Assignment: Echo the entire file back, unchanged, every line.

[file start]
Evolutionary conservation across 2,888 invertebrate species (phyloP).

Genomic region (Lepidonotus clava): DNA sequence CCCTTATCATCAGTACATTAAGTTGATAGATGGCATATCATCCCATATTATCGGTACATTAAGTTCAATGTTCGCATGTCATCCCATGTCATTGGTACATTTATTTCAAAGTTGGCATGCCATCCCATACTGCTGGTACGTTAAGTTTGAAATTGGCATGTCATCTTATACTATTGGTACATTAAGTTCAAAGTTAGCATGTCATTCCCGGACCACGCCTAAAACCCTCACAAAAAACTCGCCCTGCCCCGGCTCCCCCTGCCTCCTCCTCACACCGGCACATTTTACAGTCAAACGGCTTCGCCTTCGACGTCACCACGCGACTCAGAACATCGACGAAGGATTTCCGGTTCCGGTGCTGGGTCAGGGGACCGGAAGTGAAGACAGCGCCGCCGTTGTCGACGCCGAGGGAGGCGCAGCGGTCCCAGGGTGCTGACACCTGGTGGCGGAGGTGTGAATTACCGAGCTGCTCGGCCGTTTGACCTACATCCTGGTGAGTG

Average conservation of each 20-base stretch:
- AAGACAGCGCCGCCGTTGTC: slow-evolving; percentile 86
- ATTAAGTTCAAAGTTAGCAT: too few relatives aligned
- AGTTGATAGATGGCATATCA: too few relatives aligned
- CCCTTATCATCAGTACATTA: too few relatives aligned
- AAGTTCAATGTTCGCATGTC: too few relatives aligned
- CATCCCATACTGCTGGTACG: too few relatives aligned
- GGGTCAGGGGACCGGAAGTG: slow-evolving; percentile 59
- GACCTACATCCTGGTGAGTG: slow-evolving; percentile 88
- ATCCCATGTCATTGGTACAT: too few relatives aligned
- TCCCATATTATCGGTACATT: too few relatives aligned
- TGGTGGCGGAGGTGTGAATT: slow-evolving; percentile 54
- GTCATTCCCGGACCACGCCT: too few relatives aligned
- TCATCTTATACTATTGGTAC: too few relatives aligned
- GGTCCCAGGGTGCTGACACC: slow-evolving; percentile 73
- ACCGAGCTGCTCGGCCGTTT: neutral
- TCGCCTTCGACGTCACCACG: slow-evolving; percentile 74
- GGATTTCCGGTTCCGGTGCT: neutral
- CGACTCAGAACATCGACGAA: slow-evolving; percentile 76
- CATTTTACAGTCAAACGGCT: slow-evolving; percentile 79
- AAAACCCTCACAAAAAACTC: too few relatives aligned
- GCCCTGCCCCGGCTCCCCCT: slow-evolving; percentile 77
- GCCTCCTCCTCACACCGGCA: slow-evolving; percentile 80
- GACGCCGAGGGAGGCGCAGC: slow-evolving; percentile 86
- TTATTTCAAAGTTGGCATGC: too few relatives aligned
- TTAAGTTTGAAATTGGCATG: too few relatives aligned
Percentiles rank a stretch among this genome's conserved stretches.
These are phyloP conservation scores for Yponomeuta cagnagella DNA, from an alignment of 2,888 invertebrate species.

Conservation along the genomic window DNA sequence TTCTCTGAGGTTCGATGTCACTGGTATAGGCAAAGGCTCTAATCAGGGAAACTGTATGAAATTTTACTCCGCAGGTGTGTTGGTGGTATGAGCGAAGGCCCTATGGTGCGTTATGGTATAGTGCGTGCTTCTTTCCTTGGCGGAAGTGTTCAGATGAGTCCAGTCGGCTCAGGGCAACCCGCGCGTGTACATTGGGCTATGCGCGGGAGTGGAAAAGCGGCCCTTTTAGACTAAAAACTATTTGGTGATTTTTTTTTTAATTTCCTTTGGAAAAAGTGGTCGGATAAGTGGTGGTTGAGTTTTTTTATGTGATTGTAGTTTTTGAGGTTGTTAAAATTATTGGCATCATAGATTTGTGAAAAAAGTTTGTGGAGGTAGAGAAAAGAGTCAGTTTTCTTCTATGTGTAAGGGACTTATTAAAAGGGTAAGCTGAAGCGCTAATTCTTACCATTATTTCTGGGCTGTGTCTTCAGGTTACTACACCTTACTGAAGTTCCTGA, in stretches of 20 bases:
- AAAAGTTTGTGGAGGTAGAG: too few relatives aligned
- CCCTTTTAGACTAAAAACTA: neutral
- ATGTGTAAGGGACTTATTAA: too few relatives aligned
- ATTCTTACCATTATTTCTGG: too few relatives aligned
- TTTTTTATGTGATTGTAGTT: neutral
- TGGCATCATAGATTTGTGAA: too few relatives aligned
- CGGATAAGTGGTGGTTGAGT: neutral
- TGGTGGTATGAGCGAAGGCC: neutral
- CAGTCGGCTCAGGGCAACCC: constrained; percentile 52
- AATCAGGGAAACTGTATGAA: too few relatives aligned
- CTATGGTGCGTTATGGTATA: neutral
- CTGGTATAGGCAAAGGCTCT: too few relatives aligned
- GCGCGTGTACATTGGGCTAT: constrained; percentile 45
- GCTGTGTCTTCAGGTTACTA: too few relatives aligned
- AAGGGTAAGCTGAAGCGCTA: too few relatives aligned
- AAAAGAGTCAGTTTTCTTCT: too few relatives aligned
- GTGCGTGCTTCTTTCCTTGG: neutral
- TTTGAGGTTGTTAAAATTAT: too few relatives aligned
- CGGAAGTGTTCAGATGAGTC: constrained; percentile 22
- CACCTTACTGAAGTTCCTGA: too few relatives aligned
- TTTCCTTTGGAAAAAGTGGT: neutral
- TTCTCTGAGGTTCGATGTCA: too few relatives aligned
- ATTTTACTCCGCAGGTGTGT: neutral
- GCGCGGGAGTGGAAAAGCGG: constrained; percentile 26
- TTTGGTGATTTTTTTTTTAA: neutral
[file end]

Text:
Evolutionary conservation across 2,888 invertebrate species (phyloP).

Genomic region (Lepidonotus clava): DNA sequence CCCTTATCATCAGTACATTAAGTTGATAGATGGCATATCATCCCATATTATCGGTACATTAAGTTCAATGTTCGCATGTCATCCCATGTCATTGGTACATTTATTTCAAAGTTGGCATGCCATCCCATACTGCTGGTACGTTAAGTTTGAAATTGGCATGTCATCTTATACTATTGGTACATTAAGTTCAAAGTTAGCATGTCATTCCCGGACCACGCCTAAAACCCTCACAAAAAACTCGCCCTGCCCCGGCTCCCCCTGCCTCCTCCTCACACCGGCACATTTTACAGTCAAACGGCTTCGCCTTCGACGTCACCACGCGACTCAGAACATCGACGAAGGATTTCCGGTTCCGGTGCTGGGTCAGGGGACCGGAAGTGAAGACAGCGCCGCCGTTGTCGACGCCGAGGGAGGCGCAGCGGTCCCAGGGTGCTGACACCTGGTGGCGGAGGTGTGAATTACCGAGCTGCTCGGCCGTTTGACCTACATCCTGGTGAGTG

Average conservation of each 20-base stretch:
- AAGACAGCGCCGCCGTTGTC: slow-evolving; percentile 86
- ATTAAGTTCAAAGTTAGCAT: too few relatives aligned
- AGTTGATAGATGGCATATCA: too few relatives aligned
- CCCTTATCATCAGTACATTA: too few relatives aligned
- AAGTTCAATGTTCGCATGTC: too few relatives aligned
- CATCCCATACTGCTGGTACG: too few relatives aligned
- GGGTCAGGGGACCGGAAGTG: slow-evolving; percentile 59
- GACCTACATCCTGGTGAGTG: slow-evolving; percentile 88
- ATCCCATGTCATTGGTACAT: too few relatives aligned
- TCCCATATTATCGGTACATT: too few relatives aligned
- TGGTGGCGGAGGTGTGAATT: slow-evolving; percentile 54
- GTCATTCCCGGACCACGCCT: too few relatives aligned
- TCATCTTATACTATTGGTAC: too few relatives aligned
- GGTCCCAGGGTGCTGACACC: slow-evolving; percentile 73
- ACCGAGCTGCTCGGCCGTTT: neutral
- TCGCCTTCGACGTCACCACG: slow-evolving; percentile 74
- GGATTTCCGGTTCCGGTGCT: neutral
- CGACTCAGAACATCGACGAA: slow-evolving; percentile 76
- CATTTTACAGTCAAACGGCT: slow-evolving; percentile 79
- AAAACCCTCACAAAAAACTC: too few relatives aligned
- GCCCTGCCCCGGCTCCCCCT: slow-evolving; percentile 77
- GCCTCCTCCTCACACCGGCA: slow-evolving; percentile 80
- GACGCCGAGGGAGGCGCAGC: slow-evolving; percentile 86
- TTATTTCAAAGTTGGCATGC: too few relatives aligned
- TTAAGTTTGAAATTGGCATG: too few relatives aligned
Percentiles rank a stretch among this genome's conserved stretches.
These are phyloP conservation scores for Yponomeuta cagnagella DNA, from an alignment of 2,888 invertebrate species.

Conservation along the genomic window DNA sequence TTCTCTGAGGTTCGATGTCACTGGTATAGGCAAAGGCTCTAATCAGGGAAACTGTATGAAATTTTACTCCGCAGGTGTGTTGGTGGTATGAGCGAAGGCCCTATGGTGCGTTATGGTATAGTGCGTGCTTCTTTCCTTGGCGGAAGTGTTCAGATGAGTCCAGTCGGCTCAGGGCAACCCGCGCGTGTACATTGGGCTATGCGCGGGAGTGGAAAAGCGGCCCTTTTAGACTAAAAACTATTTGGTGATTTTTTTTTTAATTTCCTTTGGAAAAAGTGGTCGGATAAGTGGTGGTTGAGTTTTTTTATGTGATTGTAGTTTTTGAGGTTGTTAAAATTATTGGCATCATAGATTTGTGAAAAAAGTTTGTGGAGGTAGAGAAAAGAGTCAGTTTTCTTCTATGTGTAAGGGACTTATTAAAAGGGTAAGCTGAAGCGCTAATTCTTACCATTATTTCTGGGCTGTGTCTTCAGGTTACTACACCTTACTGAAGTTCCTGA, in stretches of 20 bases:
- AAAAGTTTGTGGAGGTAGAG: too few relatives aligned
- CCCTTTTAGACTAAAAACTA: neutral
- ATGTGTAAGGGACTTATTAA: too few relatives aligned
- ATTCTTACCATTATTTCTGG: too few relatives aligned
- TTTTTTATGTGATTGTAGTT: neutral
- TGGCATCATAGATTTGTGAA: too few relatives aligned
- CGGATAAGTGGTGGTTGAGT: neutral
- TGGTGGTATGAGCGAAGGCC: neutral
- CAGTCGGCTCAGGGCAACCC: constrained; percentile 52
- AATCAGGGAAACTGTATGAA: too few relatives aligned
- CTATGGTGCGTTATGGTATA: neutral
- CTGGTATAGGCAAAGGCTCT: too few relatives aligned
- GCGCGTGTACATTGGGCTAT: constrained; percentile 45
- GCTGTGTCTTCAGGTTACTA: too few relatives aligned
- AAGGGTAAGCTGAAGCGCTA: too few relatives aligned
- AAAAGAGTCAGTTTTCTTCT: too few relatives aligned
- GTGCGTGCTTCTTTCCTTGG: neutral
- TTTGAGGTTGTTAAAATTAT: too few relatives aligned
- CGGAAGTGTTCAGATGAGTC: constrained; percentile 22
- CACCTTACTGAAGTTCCTGA: too few relatives aligned
- TTTCCTTTGGAAAAAGTGGT: neutral
- TTCTCTGAGGTTCGATGTCA: too few relatives aligned
- ATTTTACTCCGCAGGTGTGT: neutral
- GCGCGGGAGTGGAAAAGCGG: constrained; percentile 26
- TTTGGTGATTTTTTTTTTAA: neutral